Ever wondered why you crave the radio or have a need for your favourite song at certain times in the day? Music engages the neocortex of the brain triggering a sense of calm achieved through increased dopamine levels. This can lead to a euphoric sensation, ultimate happiness, usually achieved in the arms of others at a festival or while running at a 125bpm, or as a catharsis outlet. Had a rough week at work? Fallen out with a friend, stubbed a toe, dropped a pen, struggling with your sense of self? Switch up the sound, scream, cry, shout.
Jack Kendrick is a shouter, because ” as a lot of musicians know, people you’re playing too don’t particularly care about your problems so sometimes I just make sure I say them loudly so people don’t have a choice but to listen. I shout stories about things I’ve done/experienced and I hope that the few people that do listen can relate and put themselves in my shoes”.
Jack shares himself in his sings in hope that as well as understanding themselves the audience will understand him too. This is especially in his more personal releases such as “Favourite Lie” and “My Bones”. Both are very raw and authentic, the sound of Jack’s soul, sticking close to the first drafts lyrically and allowing a telescope into Jack’s mentality, if you’re in need of knowing how these songs go you’ll have to attend one of Jack’s shows as they’re not yet released.
His most recent release, Untold truths, came about because Jack was compared to Frank Turner, Corey Taylor, and Gary Lightbody and who he had seen as inspirations, trying to emulate them in his sound before realising he could never be the giants he looked upon but he could be as genuine and authentic as being honest and raw with himself and sticking to that.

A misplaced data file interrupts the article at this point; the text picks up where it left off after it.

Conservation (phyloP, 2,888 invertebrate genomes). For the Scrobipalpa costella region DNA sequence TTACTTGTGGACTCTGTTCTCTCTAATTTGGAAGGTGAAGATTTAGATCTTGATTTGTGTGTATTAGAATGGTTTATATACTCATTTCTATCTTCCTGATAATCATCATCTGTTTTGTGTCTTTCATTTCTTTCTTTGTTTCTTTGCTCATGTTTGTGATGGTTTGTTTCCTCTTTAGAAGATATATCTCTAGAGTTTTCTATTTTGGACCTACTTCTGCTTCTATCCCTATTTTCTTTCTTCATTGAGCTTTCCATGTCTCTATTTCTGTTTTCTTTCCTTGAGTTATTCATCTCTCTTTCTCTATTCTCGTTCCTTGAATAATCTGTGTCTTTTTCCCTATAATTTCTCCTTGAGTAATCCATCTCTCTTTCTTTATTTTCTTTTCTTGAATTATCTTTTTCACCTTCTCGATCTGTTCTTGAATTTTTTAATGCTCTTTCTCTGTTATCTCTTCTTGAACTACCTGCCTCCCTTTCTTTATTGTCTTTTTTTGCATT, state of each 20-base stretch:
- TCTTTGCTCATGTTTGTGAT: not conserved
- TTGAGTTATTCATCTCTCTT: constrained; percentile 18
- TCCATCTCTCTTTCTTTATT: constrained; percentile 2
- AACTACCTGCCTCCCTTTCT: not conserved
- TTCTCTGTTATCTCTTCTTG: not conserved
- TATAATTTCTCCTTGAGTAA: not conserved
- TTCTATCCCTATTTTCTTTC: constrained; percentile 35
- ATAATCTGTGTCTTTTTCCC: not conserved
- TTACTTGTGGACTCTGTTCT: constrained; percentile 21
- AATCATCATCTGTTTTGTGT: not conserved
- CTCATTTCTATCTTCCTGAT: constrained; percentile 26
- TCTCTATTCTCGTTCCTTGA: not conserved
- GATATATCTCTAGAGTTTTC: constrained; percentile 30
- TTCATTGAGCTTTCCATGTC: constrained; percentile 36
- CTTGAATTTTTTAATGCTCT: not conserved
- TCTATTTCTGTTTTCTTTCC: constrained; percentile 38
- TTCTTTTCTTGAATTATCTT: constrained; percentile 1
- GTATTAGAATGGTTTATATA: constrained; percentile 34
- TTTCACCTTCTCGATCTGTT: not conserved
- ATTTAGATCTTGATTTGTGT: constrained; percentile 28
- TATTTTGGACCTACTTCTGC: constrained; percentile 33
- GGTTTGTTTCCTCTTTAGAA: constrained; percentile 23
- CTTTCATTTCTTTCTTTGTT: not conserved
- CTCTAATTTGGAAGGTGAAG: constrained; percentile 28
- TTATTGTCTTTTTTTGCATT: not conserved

Music also increases memory retention, an audible de ja vu, Jack recalls a particular memory from his days in a band. “Despite playing in a rough Boston pub we played the song “Gay Bar” by Electric Six.As the bassist was singing it we was going around the pub strip teasing the patrons and, at one point, he wrapped his shirt around this mountain of a man. We were terrified for the rest of the gig because the guy just wouldn’t stop staring at us, looked like he wanted to kill us. The set ended and we were trying so hard to pack down as quickly as possible when the mountain walks over and crumbles into laughter saying that no one who’s ever played there has ever even attempted to include the audience like we did and he ended up buying us all drinks and was genuinely a nice person” evidencing music can melt our borders, remove judgement and bring us together.
Jack is also lead vocalist for Morning Theory band and After Atlantis. Read more about After Atlantis here.
Songs can also improve our immune systems by decreasing stress, boosting self-esteem and boost short term confidence. For Jack, music became a safe space. He started performing for people when he was just 12 , preparing him for his first paid gig at the age of fifteen and he hasn’t looked back since. This ingrained impetus has found him discovered on BBC Introducing as well as being one of their featured artists and having 33 monthly listeners on spotify.
The 11 years of giving has helped jack learn to express himself and his emotions when words haven’t been enough. The sound has united him with like-minded people as well as himself. Sometimes music is the greatest communicator, the closest we have to telepathy, the lyrics could be coded or clear, but we all find our own meaning, ourselves in the singing, we become the ones on stage and the musician in the crowd, learning to look up at themselves instead of down, am immersive role reversal which allows listener and listened to, to be understood.